Review by SneakTheSnake

Reviewed: 12/18/13

Don't take me out to this ballgame.

In a game where funny cartoon characters are crossing over their respective series to play ball with famous players from the MLB, something about the game should be refined. Something should be sleek. Something should be funny. Nicktoons MLB manages the second one, based on its surprisingly good exterior, but the rest of the game really misses the mark big time.

All of your favorite Nicktoons characters are taking a day off, or something, to take in some baseball. In addition to some rather recent Nicktoons characters like Danny Phantom and Spongebob, there are others joining the fray like Ren, Stimpy and Powdered Toast Man. I'm excited that some characters from the 90's toons are here, but they're probably pretty obscure references to this generation's children. Anyway, they and some of the locales from their respective series have been plucked out of context and have been put into a fairly sterile baseball game.

This is baseball boiled down to its simplest points. As the pitcher, players pick their pitch of choice using the D-pad on the Wii remote and then jerk the remote in order to pitch the ball. From what I've seen, the AI is overwhelmingly accurate at throwing whatever and wherever you (try to) have your baseball go. After the batter hits the ball, control switches to the outfield, where you select which one should scoop up the ball and to which base the ball should be thrown to. It's rather boring, and I don't think that's just the nature of baseball talking. The pace could really have been sped up here.

What I think is toughest to do in this game is batting. Batting is all over the place; getting a hit seems, in Nicktoons MLB, to be almost purely happenstance. I would have preferred near one-to-one connection between your avatar and your movements as the batter ala Wii Sports but, alas, we get one simple batting animation to go off of. Between pitching and hitting, the actual baseball that's going on is difficult to control.

Nicktoons MLB features plenty of options, particularly in the multiplayer settings. This is great for young families in which a few kids can pick their favorite characters and play some ball but, in the end, it's likely much more enjoyable to go out and play ball outside. The enticement of Nicktoons characters squaring it off against real-life baseball idols wears thin, as there's little relation here in the controls between real-life baseball and the way it's simulated here.

This game isn't an attractive one, either. Beyond the surprisingly well-done menus and thorough sets of options, there is a reskinned Playstation 2 game to make up the rest of the game's aesthetics. Character models are goofy, off-scale, off-model or, in the case of Ren's bulbous eyes or Powdered Toast Man's face, quite unpleasant to look at. The stadiums themselves don't fare much better; cardboard cutout crowds are placed against some drab and uninteresting textures for the terrain. Among the toons are listless ghosts in baseball uniforms that I suppose must represent the real-life players; their empty expressions, unenthusiastic movements and pale skin make me think that Danny Phantom recruited a bunch of his ghost buddies to take the field.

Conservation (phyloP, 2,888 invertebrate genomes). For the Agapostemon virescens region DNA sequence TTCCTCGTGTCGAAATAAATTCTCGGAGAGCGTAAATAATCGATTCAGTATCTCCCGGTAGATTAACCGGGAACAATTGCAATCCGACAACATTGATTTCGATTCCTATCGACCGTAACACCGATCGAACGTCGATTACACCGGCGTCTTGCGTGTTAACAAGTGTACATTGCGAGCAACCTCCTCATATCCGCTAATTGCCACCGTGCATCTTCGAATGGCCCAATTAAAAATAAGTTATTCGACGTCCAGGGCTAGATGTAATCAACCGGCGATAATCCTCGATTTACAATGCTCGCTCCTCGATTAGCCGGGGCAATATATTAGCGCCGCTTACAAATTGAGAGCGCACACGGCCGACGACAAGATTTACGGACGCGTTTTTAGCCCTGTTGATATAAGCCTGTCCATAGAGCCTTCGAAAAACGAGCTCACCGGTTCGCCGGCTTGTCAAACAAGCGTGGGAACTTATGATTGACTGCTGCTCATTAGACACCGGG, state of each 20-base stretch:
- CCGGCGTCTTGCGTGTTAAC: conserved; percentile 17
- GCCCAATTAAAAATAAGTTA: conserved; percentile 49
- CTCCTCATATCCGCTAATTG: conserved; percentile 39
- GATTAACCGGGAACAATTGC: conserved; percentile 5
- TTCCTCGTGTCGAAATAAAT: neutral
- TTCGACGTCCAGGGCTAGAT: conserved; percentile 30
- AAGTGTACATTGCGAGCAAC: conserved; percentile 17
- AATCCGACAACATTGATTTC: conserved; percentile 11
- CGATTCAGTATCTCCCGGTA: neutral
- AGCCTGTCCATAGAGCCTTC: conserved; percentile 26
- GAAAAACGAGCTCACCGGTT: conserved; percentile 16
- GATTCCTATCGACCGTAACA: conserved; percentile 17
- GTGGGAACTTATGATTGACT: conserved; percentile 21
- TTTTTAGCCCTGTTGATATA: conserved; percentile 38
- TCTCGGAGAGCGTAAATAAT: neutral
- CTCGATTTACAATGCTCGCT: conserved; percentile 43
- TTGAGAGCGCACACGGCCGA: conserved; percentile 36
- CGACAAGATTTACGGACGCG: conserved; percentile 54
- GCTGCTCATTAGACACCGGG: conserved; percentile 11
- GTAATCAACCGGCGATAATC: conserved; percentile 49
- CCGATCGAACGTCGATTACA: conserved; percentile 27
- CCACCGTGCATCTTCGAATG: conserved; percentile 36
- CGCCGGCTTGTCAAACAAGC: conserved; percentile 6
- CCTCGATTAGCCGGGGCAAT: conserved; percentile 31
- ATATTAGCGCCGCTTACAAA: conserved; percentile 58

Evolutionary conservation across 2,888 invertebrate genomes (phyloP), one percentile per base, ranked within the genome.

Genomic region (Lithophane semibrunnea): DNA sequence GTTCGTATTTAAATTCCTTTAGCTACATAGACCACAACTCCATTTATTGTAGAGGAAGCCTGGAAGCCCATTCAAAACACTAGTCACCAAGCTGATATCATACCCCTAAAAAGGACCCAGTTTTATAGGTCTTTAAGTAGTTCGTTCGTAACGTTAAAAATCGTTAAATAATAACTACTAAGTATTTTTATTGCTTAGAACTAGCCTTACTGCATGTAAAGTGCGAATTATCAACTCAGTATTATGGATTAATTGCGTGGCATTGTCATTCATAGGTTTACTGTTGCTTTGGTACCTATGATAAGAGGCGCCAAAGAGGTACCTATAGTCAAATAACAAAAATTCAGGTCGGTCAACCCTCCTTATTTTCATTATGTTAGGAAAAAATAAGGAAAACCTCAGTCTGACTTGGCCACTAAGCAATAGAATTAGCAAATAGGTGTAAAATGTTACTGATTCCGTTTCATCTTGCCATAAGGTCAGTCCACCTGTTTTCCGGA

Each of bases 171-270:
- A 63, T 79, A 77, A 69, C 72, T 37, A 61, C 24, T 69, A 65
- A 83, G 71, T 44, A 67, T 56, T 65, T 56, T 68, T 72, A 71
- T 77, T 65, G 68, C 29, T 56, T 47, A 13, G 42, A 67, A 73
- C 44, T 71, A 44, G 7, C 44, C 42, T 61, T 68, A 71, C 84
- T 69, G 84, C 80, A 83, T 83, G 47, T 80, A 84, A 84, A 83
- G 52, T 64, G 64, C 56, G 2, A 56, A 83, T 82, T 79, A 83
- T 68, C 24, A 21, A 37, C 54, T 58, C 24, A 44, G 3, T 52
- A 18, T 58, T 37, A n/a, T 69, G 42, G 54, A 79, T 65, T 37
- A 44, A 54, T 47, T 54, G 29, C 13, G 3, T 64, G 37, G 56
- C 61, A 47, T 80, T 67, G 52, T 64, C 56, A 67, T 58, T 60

While the music fits the bill for an adrenalin-pumping round of America's pastime, the rest of the sound doesn't put me in the mood to play. The main announcer is fine, if not a bit grating, but his color commentator is Gir from Invader Zim. His cult status among fans is solidified here, as his non-sequiturs are sure to be ringers among fans, but they were starting to drive me up a wall in this game. The announcer's and Gir's comments seem arbitrarily mixed together, which makes the whole drivel you hear while you play beyond annoying. The soundalikes for older Nicktoons characters (no Billy West for this game) don't do the characters much justice, either.

Even for children, this game's main demographic, this game is tough to recommend. Between the ridiculous baseball mechanics here, the weird graphics and annoying sound, there is likely very little here for even children to like. I give the game points for its novel concept, and the game can exude some charm of the classic baseball or Nicktoons vibes, but crossovers like these tend to lose the originality and individual "spirits", as it were, of the source materials on which they're based. This makes for a mediocre representation of Nicktoons and baseball, and I don't think it would satisfy fans on either side.

Rating:   1.5 - Bad

Product Release: Nicktoons MLB (US, 09/13/11)

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